Philosopher Falls
Waratah

Butlers Rd

3.9Km (Return)

96M

1-2 Hours

No

Free

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Peerapper people

Directions - Located a ten minute drive from the centre of Waratah in the North West of Tasmania, take Waratah Road south out of town and keep going for 10km until you see the sign for Philosopher Falls pointing you right onto Butlers Road. Keep going along the unsealed road until you reach the car park at the end. The trail head is not at the seat but further around on the eastern side of the car park. 

The Hike - With the next leg of our Tasmanian Road Trip taking us to Corinna, this was a place I was excited to visit thanks to the good number of walks in the area. While there was plenty to do close to Corinna, I had my eye set on visiting one particular hike that didn't seem too far away when I was planning activities. Only 50km away, this didn't seem so bad when looking at Google Maps but once we arrived in the area, it was clear that the roads and terrain weren't as easy to pass through as I initially thought. Nevertheless, with Candy and Hal wanting to check out the Pieman River from the comfort of their kayaks, I thought this was a great activity that both Caris and I would enjoy.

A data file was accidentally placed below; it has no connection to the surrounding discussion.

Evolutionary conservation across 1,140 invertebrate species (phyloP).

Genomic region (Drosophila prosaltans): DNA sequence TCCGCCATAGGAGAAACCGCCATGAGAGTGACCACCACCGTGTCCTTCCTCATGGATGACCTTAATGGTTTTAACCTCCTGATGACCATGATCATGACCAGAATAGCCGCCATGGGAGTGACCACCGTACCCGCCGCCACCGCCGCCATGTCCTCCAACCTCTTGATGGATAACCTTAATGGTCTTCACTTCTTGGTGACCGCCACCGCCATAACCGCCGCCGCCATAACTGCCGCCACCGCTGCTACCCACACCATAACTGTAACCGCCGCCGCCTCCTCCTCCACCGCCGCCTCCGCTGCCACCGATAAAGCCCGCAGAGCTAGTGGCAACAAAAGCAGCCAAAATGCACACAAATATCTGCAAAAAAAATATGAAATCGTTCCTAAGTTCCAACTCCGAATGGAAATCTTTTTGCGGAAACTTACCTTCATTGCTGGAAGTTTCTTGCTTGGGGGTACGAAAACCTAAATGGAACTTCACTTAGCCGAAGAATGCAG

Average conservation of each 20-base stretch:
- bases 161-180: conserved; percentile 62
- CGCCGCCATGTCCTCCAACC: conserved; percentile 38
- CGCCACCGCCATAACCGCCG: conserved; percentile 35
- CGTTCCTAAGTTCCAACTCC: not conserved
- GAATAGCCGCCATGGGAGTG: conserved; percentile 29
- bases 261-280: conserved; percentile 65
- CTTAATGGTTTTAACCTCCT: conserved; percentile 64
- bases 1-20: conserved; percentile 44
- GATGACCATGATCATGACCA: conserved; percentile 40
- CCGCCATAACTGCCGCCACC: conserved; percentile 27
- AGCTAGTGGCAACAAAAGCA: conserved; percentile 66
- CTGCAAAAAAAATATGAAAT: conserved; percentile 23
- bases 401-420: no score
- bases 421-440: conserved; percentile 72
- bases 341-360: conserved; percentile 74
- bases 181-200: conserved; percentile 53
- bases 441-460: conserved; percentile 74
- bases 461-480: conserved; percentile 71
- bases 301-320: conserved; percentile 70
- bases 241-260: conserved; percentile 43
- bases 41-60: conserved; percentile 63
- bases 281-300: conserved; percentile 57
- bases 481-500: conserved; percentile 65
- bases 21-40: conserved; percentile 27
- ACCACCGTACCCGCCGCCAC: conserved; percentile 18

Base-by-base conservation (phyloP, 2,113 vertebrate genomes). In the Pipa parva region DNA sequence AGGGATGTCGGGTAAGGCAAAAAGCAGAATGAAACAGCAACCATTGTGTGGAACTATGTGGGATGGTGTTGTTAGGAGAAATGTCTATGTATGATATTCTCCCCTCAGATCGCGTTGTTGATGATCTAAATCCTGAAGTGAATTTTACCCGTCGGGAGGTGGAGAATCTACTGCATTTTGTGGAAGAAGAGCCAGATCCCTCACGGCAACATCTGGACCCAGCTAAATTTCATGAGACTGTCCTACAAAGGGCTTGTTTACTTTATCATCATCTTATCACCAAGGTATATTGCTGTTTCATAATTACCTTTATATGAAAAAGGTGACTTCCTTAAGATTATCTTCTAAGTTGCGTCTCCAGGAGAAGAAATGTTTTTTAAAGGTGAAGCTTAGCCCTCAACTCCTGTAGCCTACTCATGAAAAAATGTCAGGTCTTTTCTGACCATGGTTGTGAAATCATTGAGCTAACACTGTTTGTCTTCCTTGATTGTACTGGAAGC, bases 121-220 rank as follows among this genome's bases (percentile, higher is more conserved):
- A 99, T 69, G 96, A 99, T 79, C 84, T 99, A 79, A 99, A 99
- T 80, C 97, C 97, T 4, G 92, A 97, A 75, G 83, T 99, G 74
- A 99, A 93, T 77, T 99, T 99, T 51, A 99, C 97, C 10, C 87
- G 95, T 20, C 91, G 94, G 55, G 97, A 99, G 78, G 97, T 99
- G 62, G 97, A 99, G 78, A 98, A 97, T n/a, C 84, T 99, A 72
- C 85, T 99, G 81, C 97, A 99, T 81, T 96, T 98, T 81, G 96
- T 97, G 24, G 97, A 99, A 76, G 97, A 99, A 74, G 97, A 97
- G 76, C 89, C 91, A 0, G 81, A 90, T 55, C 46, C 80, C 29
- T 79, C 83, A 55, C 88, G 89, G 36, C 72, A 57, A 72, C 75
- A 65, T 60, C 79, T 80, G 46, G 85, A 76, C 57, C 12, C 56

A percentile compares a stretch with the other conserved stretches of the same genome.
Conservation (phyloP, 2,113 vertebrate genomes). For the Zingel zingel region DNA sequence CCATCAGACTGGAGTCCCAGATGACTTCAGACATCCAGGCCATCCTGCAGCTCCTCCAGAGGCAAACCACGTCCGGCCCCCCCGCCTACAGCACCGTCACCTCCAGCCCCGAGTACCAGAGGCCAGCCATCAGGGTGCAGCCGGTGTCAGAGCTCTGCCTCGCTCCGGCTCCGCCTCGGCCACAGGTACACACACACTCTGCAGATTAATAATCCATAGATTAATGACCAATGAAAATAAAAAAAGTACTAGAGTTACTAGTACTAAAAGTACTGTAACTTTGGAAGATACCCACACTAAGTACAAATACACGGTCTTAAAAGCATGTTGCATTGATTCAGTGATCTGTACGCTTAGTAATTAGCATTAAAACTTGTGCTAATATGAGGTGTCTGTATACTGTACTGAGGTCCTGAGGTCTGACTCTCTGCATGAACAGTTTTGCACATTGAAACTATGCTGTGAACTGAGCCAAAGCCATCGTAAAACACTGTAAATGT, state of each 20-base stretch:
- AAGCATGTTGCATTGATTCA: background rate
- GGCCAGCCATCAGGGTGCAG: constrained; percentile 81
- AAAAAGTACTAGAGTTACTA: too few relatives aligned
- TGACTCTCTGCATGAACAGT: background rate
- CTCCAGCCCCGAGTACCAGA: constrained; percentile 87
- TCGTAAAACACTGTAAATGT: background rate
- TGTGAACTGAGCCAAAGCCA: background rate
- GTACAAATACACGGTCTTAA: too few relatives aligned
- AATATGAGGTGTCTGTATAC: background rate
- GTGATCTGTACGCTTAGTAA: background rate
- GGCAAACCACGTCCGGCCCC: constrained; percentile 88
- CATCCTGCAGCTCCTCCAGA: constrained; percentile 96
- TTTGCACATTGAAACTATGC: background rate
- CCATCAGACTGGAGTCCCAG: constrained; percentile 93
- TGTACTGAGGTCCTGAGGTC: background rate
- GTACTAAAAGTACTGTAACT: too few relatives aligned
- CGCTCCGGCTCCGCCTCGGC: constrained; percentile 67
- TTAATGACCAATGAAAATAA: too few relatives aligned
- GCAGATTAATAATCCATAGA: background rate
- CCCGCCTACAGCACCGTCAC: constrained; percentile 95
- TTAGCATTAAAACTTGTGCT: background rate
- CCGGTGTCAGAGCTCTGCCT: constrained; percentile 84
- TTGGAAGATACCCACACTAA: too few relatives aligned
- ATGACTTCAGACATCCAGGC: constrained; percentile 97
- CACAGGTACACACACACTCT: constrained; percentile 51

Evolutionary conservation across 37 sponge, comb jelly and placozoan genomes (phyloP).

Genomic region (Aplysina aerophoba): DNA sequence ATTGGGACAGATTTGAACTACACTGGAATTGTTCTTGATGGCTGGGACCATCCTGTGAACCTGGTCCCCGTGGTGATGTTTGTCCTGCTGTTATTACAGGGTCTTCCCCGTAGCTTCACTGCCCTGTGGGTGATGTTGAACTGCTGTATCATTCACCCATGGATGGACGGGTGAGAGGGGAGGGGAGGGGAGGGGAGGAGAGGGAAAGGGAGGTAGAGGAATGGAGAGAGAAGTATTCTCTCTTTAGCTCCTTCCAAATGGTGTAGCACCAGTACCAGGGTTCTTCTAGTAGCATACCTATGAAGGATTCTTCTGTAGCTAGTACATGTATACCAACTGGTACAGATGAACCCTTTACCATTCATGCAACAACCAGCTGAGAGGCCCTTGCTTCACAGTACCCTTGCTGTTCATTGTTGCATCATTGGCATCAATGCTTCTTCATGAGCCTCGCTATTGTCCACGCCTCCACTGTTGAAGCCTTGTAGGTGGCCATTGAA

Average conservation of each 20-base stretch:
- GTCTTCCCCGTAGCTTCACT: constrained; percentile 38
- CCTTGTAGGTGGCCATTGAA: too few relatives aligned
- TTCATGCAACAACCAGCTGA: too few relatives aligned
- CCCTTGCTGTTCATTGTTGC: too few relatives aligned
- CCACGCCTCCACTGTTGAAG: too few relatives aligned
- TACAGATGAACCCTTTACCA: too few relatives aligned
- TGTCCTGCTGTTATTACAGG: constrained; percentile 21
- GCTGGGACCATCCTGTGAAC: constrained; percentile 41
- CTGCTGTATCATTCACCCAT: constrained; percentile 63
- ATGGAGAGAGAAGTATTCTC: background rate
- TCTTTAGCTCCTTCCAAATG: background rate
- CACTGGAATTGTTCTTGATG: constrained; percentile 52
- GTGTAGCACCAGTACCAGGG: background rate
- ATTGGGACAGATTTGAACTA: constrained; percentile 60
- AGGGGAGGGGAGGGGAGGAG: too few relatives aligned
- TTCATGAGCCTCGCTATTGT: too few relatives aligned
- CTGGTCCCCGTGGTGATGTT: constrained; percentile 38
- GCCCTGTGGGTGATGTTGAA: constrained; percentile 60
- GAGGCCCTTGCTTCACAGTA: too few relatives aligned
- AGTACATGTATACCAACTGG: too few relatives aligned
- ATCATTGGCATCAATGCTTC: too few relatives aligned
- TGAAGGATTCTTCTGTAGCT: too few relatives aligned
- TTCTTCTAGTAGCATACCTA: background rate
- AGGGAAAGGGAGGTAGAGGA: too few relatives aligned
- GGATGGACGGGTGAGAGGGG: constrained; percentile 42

Heading out after breakfast, we loaded up the Qashqai and made our way out to Philosopher Falls (or Sorcerer Falls for American readers). The narrow, twisty roads leading in and out of Corinna were fun to drive on but mentally involving given the constant inputs and blind corners you have to deal with. It was a relief when we reached a sealed road and could enjoy a more leisurely drive to the turn-off for this 4km return hike. Arriving at the car park, the place looks magical from the very start thanks to a thickness of tree cover and a moist, green look to the surrounding area. I assumed that the little seat and well defined track into the forest marked the start of this trail so with all our gear ready we headed off. It wasn't too bad to start with and having done a few hikes in Tassie where you just follow the pink tape, that's exactly what we did to start with. The variety of fungi through here was amazing but the path we were following was very muddy and becoming less defined. The pink tape was also harder to find so we ended up back-tracking before heading back to the car park to regroup.